The 7 best Ford muscle cars that aren't Mustangs


Ford essentially ruled the world’s racetracks in the 1960s. Its “Total Performance” program stretched from the drag strips and big ovals of America to the East African Safari Rallys and Europe’s historic road courses. Ford even kicked Enzo’s culo at Le Mans. Company chairman Henry Ford II, with the help of men like Carroll Shelby, Bob Tasca, and Holman and Moody, was collecting checkered flags all over the globe in nearly every form of motorsport to improve the image of his brands.

This is a companion discussion topic for the original entry at https://www.hagerty.com/articles-videos/articles/2018/04/12/best-ford-muscle-cars-that-arent-mustangs


Yeah well you state the 7 best not being Mustangs and every one is late 60’s models, that is garbage!! To begin with you give a tiny shout out to the R-Code 427 66-67 Fairlanes but discount them due to numbers built, WRONG that is not part of the heading for your article and was not an issue with some of the cars you discuss here! While some of these are very write worthy cars some of the earlier cars deserve some credit and love too. Another bone to pick is your obvious disdain for anything Small Block and your desire to ONLY discuss the Big Blocks; although you quietly talked about the Boss 302 cars you think like a person that can’t get their head around the fact everything muscle car noteworthy is only those with large ci displacement blocks and I have a real problem with that because in many cases the lighter cars with small blocks are far superior to the large ci blocks you seem to love. Additionally I personally did not like the looks of the mid-sized Fords in the late 60’s nearly as much as some the earlier models discussed here.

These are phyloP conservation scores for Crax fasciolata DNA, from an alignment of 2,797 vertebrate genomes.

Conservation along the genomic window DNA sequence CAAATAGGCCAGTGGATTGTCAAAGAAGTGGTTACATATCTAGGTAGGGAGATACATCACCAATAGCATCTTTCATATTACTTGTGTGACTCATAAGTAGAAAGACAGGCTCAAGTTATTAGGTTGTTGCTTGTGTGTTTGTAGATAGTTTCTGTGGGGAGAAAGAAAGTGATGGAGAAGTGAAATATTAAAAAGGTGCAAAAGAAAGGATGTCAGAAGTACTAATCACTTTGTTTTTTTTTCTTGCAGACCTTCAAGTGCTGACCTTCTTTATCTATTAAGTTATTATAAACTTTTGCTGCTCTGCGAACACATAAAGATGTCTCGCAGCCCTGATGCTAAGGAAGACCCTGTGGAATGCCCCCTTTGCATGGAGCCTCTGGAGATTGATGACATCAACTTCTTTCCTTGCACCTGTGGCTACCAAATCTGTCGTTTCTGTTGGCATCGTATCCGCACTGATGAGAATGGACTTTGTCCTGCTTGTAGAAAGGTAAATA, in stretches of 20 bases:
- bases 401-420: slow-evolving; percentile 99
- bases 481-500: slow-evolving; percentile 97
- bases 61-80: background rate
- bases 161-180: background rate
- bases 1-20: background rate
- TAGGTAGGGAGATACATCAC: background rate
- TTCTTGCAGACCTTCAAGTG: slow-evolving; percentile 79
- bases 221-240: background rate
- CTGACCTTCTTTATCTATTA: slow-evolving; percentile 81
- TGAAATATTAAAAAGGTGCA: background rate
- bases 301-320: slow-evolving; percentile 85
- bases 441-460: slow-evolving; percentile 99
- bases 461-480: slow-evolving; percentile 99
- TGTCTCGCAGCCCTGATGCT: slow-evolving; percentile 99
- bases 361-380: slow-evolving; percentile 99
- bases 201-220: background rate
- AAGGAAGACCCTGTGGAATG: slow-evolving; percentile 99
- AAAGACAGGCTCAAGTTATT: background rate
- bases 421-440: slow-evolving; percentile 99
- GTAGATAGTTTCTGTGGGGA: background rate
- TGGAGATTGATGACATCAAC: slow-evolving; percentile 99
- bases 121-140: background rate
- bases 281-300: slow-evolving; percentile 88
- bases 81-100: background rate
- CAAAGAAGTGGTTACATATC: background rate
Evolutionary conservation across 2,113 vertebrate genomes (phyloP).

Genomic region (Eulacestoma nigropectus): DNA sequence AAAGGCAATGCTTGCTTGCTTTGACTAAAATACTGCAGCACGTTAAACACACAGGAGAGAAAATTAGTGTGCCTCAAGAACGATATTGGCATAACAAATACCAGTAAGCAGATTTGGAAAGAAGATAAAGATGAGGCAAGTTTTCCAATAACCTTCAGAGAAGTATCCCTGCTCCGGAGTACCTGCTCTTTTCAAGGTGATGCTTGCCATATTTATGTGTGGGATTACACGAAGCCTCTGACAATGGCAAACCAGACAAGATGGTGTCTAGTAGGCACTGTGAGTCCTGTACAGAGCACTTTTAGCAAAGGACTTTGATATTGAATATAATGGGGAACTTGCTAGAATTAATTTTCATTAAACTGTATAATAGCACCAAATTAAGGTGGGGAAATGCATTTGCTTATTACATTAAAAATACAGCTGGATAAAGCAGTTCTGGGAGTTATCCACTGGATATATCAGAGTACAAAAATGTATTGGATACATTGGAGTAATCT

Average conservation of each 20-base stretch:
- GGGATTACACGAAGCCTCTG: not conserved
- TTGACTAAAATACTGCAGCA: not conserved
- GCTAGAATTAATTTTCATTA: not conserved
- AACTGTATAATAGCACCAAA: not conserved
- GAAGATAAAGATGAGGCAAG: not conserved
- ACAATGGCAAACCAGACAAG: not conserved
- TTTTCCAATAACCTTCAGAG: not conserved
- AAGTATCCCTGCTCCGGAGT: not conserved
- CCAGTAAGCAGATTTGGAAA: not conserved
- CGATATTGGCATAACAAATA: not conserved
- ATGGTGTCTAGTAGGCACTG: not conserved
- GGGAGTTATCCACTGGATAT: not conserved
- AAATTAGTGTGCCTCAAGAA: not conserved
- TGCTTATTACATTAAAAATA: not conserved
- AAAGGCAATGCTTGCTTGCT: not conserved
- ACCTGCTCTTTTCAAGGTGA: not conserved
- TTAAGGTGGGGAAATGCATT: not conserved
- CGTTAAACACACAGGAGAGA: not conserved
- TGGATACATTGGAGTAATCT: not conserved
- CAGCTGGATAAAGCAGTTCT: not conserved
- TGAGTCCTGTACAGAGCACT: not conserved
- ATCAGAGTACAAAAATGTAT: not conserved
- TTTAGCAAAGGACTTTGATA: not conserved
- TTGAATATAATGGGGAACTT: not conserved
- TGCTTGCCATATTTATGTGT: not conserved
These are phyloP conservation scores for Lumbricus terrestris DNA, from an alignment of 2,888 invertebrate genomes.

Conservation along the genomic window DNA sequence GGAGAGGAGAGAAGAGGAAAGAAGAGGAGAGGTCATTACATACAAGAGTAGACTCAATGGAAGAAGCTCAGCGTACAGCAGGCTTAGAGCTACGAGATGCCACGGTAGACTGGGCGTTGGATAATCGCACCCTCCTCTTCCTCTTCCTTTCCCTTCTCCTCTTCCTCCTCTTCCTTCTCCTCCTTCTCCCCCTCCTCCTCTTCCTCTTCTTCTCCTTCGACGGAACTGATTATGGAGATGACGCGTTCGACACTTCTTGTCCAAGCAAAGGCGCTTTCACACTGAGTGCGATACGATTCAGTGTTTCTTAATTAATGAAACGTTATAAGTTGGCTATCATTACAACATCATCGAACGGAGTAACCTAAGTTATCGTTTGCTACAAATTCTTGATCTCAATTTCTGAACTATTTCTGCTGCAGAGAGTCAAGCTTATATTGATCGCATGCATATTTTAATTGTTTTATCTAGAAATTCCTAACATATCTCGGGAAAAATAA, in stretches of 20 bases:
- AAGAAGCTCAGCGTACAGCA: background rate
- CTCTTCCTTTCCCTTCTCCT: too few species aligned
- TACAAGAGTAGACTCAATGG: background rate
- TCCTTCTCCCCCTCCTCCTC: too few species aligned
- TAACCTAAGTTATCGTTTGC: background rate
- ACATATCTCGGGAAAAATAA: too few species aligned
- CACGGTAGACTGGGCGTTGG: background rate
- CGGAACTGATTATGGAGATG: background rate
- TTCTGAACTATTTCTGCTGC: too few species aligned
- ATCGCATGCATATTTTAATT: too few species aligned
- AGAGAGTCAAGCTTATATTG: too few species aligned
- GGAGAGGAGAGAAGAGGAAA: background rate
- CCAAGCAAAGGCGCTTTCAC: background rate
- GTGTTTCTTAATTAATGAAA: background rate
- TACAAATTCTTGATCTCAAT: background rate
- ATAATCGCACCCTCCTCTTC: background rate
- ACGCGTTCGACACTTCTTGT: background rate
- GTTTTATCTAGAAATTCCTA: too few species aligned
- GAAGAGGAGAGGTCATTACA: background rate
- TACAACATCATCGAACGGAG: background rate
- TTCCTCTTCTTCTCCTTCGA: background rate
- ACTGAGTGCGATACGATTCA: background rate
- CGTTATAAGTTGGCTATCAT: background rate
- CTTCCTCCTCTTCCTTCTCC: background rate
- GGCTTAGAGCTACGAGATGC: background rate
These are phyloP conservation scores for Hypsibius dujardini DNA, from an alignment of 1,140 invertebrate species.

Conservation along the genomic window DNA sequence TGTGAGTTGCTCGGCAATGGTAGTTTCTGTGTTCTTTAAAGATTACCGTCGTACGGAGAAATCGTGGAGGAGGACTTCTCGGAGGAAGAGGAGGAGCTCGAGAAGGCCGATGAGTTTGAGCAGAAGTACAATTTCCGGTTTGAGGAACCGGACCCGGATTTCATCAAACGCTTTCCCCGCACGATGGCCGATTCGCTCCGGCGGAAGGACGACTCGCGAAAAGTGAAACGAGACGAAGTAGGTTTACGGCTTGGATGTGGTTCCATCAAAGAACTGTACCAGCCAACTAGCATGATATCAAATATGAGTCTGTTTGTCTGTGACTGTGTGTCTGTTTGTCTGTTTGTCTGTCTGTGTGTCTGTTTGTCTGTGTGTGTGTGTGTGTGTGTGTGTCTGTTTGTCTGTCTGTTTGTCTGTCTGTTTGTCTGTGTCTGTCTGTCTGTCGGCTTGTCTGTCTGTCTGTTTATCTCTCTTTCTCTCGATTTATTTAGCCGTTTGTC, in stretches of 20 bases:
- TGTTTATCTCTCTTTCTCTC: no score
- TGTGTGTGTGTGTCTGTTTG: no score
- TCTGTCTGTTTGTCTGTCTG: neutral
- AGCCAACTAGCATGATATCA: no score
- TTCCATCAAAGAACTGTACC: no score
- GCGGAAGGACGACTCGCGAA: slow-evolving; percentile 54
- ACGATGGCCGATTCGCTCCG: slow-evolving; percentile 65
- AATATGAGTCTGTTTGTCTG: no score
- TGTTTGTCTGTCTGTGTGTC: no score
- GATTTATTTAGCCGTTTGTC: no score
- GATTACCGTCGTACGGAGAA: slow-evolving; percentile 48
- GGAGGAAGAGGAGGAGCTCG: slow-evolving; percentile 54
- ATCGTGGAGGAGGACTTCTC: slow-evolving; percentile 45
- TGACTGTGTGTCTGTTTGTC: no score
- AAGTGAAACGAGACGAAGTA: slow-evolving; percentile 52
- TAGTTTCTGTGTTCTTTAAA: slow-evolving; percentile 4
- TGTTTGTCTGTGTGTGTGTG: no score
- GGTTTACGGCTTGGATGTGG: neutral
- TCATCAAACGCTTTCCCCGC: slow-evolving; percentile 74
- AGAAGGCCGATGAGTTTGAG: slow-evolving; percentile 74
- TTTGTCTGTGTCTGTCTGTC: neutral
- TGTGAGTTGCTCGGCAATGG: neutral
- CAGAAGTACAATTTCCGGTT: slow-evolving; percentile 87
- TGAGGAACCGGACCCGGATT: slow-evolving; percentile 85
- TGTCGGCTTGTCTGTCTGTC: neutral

Lighten up cvett1972. The author had valid favorites as you did as well. Express your opinion without attacking the author. We all have opinions and they are just that,opinions. Enjoy the cars.


The 67 through 72 Cougars are BAD ASS performers, they are more luxurious than the Mustangs with power windows and A/C. The XR7’s with the 427 side oiler or the 428 version are great looking and are stellar performers. The Eliminator was a fantastic looking car, especially any Cougar that was a rag top. I owned two 67 Shelby GT 500’s my last one with a top loader and a 3.91 drag pack, in 1994. I sold it in 1997 and wished thto God thsat I had kept it. I paid $34,000 for it and sold it for $62,000. The other Shelby Gt 500 I paid $1650.00 for in the summer of 1975 when I was statiioned in Sacramento Ca, while in the USAF. It was a 428 with the C-6. I flpped her and made $850.00 on her, Hell I only made $655 a month as an E-4 buck sgt. I enjoyed the torque of the big blocks but the small blocks whether it is a 289, 302 or 351 Cleveland all of these small blocks were great performers. and fun to drive. Small blocks are a lot easier to drive versus a rumbling big block and many a time I smoked a big block that could not hook up as it burned the tires away, as I launched and walked away in a small block beating the big block boy from 0 to 60 up to 90 m.p.h… Then that big block would finally come on at around 70 and hook up and top end wise it would always prevail.